Following Hegelâ€™s Sovereign Beast: An Excursus on the Right of Heroes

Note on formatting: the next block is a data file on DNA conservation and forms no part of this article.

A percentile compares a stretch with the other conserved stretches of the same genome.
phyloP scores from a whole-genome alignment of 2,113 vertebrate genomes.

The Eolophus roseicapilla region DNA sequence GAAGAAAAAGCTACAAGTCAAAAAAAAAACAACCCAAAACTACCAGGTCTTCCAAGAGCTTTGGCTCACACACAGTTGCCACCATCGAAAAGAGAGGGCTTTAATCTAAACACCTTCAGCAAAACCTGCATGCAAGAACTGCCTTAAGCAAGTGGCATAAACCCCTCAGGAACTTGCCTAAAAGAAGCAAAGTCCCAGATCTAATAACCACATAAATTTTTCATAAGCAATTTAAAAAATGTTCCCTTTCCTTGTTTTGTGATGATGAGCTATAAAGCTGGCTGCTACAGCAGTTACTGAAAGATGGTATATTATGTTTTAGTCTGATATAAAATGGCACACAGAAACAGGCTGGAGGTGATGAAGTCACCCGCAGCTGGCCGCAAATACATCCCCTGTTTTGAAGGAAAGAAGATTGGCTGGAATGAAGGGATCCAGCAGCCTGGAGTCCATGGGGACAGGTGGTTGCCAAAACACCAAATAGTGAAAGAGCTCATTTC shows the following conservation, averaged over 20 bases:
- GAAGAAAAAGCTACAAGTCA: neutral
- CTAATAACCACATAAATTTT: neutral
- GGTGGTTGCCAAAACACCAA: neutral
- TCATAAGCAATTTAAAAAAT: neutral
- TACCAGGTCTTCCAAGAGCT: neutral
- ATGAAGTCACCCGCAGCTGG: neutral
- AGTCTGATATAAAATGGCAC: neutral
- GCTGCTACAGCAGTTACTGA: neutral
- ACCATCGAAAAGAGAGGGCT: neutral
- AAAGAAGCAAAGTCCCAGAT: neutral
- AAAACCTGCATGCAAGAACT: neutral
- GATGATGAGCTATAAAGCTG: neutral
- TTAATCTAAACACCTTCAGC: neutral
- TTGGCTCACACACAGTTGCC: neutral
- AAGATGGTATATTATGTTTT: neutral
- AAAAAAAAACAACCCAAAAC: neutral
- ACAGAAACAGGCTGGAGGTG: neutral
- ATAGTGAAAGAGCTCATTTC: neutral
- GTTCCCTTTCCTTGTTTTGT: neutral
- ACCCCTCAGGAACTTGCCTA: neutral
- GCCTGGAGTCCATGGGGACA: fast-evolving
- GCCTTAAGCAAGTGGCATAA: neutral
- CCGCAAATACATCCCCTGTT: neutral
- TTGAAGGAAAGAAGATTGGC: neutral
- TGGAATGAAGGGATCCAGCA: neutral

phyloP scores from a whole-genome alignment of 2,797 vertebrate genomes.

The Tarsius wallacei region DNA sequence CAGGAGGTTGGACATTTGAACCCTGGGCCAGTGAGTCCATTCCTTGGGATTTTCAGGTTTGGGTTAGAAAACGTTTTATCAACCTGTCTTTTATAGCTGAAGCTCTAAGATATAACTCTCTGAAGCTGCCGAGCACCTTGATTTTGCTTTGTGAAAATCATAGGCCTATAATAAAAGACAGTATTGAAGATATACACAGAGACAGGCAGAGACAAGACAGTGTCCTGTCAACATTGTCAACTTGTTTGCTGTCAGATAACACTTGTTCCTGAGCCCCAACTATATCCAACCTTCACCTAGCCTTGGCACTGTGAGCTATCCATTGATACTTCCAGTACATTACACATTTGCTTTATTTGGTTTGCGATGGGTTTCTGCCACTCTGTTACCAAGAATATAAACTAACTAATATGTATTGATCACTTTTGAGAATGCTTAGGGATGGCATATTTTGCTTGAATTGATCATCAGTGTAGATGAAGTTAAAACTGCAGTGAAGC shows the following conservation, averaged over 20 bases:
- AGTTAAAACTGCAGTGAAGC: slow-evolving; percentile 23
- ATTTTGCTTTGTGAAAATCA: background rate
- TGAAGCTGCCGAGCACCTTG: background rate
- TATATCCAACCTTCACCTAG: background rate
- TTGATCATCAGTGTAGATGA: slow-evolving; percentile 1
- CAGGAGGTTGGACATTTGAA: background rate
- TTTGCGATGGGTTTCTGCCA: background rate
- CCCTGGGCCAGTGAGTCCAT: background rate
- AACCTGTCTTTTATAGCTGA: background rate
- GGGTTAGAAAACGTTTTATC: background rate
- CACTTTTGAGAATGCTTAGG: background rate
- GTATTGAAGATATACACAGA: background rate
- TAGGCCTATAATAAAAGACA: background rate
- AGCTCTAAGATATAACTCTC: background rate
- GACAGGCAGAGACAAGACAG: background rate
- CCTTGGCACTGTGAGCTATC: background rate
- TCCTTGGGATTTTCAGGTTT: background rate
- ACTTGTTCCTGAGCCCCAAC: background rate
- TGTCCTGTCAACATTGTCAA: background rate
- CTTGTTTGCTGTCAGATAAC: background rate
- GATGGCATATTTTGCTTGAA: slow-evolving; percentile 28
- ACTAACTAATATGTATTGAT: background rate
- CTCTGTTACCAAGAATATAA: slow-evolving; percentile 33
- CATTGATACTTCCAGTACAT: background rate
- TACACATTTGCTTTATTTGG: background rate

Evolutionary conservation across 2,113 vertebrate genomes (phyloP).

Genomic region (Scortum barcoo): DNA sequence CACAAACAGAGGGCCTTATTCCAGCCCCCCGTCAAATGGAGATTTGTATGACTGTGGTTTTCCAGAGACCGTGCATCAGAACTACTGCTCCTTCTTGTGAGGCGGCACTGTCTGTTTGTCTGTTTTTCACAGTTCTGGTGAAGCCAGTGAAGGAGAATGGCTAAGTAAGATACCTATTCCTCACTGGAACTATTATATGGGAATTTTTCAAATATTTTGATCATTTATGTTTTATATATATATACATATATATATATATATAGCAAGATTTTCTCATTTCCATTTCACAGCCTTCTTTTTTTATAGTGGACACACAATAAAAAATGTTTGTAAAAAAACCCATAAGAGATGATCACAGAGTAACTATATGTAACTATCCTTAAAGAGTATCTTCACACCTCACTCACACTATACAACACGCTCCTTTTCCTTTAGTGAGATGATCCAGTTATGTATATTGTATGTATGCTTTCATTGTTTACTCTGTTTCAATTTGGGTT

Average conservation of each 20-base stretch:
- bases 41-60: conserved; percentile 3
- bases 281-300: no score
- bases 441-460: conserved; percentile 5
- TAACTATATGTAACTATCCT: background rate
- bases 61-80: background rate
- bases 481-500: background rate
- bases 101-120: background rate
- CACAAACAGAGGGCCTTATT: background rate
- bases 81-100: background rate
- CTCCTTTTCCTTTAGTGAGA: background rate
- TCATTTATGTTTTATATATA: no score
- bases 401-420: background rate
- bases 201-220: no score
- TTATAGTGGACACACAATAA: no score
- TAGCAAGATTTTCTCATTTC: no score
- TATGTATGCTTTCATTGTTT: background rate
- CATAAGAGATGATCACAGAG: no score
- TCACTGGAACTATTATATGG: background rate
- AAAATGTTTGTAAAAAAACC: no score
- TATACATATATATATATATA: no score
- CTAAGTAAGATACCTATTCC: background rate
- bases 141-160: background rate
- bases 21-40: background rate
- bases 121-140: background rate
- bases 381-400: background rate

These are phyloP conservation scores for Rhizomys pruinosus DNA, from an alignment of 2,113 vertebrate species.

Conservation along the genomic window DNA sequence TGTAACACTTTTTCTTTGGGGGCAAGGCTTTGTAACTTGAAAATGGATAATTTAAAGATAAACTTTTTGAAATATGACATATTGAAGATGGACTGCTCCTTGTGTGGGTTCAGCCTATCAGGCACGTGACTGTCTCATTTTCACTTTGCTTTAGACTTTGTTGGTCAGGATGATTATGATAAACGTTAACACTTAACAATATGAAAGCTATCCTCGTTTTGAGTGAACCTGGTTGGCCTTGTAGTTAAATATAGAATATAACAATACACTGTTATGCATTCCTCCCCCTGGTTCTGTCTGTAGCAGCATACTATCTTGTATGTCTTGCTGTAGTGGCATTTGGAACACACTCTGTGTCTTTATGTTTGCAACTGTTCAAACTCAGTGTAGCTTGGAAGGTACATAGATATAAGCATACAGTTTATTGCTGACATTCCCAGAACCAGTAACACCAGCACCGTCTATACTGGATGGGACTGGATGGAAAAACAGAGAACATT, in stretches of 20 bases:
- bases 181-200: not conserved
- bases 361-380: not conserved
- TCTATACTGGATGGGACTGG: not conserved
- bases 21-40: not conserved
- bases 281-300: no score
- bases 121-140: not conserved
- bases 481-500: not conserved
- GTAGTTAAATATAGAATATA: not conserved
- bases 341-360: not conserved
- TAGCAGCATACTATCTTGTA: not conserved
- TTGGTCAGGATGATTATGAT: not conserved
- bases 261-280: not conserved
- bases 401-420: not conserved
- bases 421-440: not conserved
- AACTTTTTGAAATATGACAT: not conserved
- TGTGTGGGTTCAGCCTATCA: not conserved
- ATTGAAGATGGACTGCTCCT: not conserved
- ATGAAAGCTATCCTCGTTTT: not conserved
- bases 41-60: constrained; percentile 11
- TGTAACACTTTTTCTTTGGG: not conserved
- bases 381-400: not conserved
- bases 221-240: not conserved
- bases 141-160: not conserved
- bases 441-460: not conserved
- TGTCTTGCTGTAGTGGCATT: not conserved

In The Beast and the Sovereign , Derrida addresses an association that is as paradoxical as it is common. On the one hand, it seems as if the sovereign is, or at least should be, the furthest from the beast. And yet, as soon as we consult the various archives of political mythologyâ€“â€“myth, theology, philosophy, art, etc .â€“â€“we find them together, inseparable despite their distance. The seminar itself is a continuation of his previous explorations of the host concepts and figures that populate the political and philosophical history of sovereignty. The course takes him through a series of texts that stretches from Plato, Machiavelli, Hobbes and Rousseau, to Freud, Heidegger, Lacan and Schmitt, among others, but his engagement with Hegel is limited. The few times that Hegelâ€™s name does appear, it is almost exclusively a reference or aside within other more substantial engagements (Lacan and Heidegger, in particular). This absence is at least somewhat curious given the extent of Derridaâ€™s previous engagements with Hegelâ€™s corpus. I am not suggesting that this absence constitutes some essential oversight; rather, it is an opportunity to set out on an excursion from the course of The Beast and the Sovereign without leaving its territory. After all, Hegel also has an account of the origins of law. He, too, has a character that is set apart by his (almost) animal quality. This figure arrives on stage before history begins. His roleâ€“â€“and indeed his â€œrightâ€â€“â€“is to found the most basic elements of the state. We are told that his â€œrightâ€ is absolute. He is no Lord. He is not driven by a desire for the recognition of the other. However, who confers this â€œabsoluteâ€ right? If his actions are not bound by any measure or proportion, how do we distinguish between the hero and the criminal?
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